22 And whatsoever we ask, we receive of him, because we keep his commandments, and do those things that are pleasing in his sight. 23 And this is his commandment, That we should believe on the name of his Son Jesus Christ, and love one another, as he gave us commandment. 24 And he that keepeth his commandments dwelleth in him, and he in him. And hereby we know that he abideth in us, by the Spirit which he hath given us. 1 John 3:22-24

14 Blessed are they that do his commandments, that they may have right to the tree of life, and may enter in through the gates into the city. Revelation 22:14

18 And will be a Father unto you, and ye shall be my sons and daughters, sayeth the Lord Almighty. 1 Having therefore these promises, dearly beloved, let us cleanse ourselves from all filthiness of the flesh and spirit, perfecting holiness in the fear of God. II Corinthians 6:18-7:1


It is interesting it specifically says, "to those that remember his commandments to do them". This tells us that the old excuse of, "oh, I forgot" wonít cut it with God. We need to make it our business to remember. Do whatever it takes to remember! Burn the candle in the night hours in meditating on Godís Word, if that is what it takes. Above all else, we must learn it, remember it and do it. The fear of the LORD demands this of us.



19 The LORD hath prepared his throne in the heavens; and his kingdom ruleth over all.
20 Bless the LORD, ye his angels, that excel in strength, that do his commandments, hearkening unto the voice of his word.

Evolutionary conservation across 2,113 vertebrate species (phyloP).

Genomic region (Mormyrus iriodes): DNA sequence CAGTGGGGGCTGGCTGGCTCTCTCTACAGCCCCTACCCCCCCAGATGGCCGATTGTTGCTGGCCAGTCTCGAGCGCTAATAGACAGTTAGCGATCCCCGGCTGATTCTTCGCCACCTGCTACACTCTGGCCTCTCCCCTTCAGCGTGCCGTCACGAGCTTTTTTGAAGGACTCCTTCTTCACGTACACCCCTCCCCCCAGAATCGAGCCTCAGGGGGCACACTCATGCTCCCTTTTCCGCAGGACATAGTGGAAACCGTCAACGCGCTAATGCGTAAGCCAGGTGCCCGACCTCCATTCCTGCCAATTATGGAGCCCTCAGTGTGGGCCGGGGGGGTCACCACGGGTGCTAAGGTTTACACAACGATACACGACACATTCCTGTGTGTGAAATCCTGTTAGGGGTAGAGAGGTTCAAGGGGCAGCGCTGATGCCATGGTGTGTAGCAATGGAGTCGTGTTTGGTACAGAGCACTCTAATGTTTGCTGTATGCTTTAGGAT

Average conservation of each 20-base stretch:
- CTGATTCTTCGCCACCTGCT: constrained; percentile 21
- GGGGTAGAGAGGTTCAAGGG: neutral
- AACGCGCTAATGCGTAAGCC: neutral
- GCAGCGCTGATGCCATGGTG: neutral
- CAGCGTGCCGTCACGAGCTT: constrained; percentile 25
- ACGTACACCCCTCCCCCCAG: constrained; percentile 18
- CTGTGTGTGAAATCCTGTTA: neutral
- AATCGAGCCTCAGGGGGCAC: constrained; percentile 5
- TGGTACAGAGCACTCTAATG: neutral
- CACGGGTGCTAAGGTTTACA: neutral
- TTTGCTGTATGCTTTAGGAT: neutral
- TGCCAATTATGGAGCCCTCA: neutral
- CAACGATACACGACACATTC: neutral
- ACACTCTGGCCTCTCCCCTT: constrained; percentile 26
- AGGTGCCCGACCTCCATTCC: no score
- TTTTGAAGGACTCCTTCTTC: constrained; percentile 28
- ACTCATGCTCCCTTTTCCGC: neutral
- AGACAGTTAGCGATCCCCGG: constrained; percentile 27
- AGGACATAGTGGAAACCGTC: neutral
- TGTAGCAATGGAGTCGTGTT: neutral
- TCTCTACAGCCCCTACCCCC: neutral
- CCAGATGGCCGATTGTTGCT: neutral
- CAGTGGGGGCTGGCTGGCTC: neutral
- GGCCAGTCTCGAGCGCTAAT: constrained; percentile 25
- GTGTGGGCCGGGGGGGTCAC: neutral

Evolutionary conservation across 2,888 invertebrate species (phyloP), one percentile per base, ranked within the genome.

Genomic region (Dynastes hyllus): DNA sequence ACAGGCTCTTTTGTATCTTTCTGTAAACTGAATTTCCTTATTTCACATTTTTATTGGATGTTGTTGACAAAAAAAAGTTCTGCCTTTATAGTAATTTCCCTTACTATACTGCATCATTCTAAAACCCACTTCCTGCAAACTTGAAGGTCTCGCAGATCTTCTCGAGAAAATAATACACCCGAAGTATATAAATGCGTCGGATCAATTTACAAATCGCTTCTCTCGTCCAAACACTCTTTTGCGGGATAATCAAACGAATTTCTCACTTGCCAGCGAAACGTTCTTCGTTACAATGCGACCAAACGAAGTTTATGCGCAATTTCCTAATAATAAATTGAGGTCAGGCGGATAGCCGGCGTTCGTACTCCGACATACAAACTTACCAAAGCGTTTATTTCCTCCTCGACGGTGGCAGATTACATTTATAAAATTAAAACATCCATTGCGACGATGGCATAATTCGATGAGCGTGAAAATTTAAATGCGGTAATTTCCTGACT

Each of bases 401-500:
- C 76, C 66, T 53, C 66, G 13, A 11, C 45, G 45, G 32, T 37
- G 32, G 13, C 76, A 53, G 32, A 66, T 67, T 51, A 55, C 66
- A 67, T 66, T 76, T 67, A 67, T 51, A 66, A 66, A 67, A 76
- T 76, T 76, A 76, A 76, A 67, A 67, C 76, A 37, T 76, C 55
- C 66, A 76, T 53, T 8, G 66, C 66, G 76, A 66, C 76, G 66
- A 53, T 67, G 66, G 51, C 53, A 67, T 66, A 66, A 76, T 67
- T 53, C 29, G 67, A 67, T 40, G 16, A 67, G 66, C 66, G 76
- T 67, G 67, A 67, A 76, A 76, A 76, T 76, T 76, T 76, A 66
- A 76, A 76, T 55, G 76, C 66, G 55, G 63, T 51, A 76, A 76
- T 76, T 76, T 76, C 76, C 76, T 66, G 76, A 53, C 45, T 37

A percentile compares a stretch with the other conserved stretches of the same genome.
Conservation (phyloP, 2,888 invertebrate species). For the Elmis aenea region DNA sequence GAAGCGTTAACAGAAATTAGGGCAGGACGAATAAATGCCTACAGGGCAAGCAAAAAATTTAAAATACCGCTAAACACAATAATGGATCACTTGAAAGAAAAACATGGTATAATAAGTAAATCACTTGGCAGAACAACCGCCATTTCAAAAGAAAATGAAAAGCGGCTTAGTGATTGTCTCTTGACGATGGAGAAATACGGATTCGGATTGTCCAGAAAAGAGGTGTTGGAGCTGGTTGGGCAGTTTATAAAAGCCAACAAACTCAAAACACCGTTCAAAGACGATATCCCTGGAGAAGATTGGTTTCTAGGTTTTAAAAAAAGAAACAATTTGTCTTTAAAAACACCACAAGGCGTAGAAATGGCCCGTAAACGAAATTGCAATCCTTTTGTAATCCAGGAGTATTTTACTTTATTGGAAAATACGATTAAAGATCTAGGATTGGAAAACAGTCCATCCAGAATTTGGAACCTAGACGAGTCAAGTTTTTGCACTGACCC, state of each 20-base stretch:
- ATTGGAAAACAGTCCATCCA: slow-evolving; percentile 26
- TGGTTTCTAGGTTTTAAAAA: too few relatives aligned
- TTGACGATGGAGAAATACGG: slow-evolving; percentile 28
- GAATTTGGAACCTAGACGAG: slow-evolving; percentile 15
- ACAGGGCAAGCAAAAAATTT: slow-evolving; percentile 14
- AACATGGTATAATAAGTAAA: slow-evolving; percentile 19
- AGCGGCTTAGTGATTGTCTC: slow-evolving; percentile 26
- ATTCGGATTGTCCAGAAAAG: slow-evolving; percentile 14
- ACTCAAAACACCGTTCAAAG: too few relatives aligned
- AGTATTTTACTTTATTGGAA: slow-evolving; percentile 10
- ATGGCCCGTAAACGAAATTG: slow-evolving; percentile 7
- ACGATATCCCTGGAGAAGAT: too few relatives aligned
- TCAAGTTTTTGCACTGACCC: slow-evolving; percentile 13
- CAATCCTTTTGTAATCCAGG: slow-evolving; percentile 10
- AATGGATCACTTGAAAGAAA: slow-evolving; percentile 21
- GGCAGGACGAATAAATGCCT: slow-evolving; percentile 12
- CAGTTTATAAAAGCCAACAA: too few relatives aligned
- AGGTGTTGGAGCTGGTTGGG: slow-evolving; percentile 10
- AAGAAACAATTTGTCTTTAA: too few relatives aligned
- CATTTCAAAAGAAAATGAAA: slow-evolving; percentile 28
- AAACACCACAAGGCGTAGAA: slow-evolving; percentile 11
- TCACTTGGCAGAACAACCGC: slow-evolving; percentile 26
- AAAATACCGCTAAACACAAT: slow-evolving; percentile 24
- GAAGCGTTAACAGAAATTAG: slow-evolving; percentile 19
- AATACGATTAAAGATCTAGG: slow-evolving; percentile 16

21 Bless ye the LORD, all ye his hosts; ye ministers of his, that do his pleasure.
22 Bless the LORD, all his works in all places of his dominion: bless the LORD, O my soul.

Verse 19 takes us to that peak of Godís holiness again. We see God enthroned in the heavens and ruling over all. Not just one little kingdom on the coasts of the Mediterranean, and not just in the future in the New Jerusalem that will be on this earth. It doesnít say, "God will rule over all" either. This shows us the active grace God bestows upon those who fear him now, wherever we are. If that were not so, verses 2-6 on the personal level, would mean nothing to us. They would be more of a taunting than a comfort, and verse 6, of all things, would be in error. It would have to be changed from "all that are oppressed" to "some that are oppressed". Praise God we do not have a God who cannot see and who cannot hear. We can also see that David is clearly describing a powerfully joyful devoted walk with God. His walk was not one of terror at every turn, lest he break any of the commandments. We see joy, gratitude, commitment and praise.
This last section reminds me of that final verse in the famous hymn, "Amazing Grace":
When weíve been there ten thousand years, bright shining as the sun, weíve no less days to sing Godís praise than when we first begun.
Verses 20-22 take us through Godís great praise chorus that rings out strong, and ends with that last, but not least, of praises on that personal level from the soul of David.

Bless the God of Amazing Grace!

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Free to Copy under Creative Commons BY-NC-ND3.0 License by Darrell Farkas
All quotations are from the King James Version of the Bible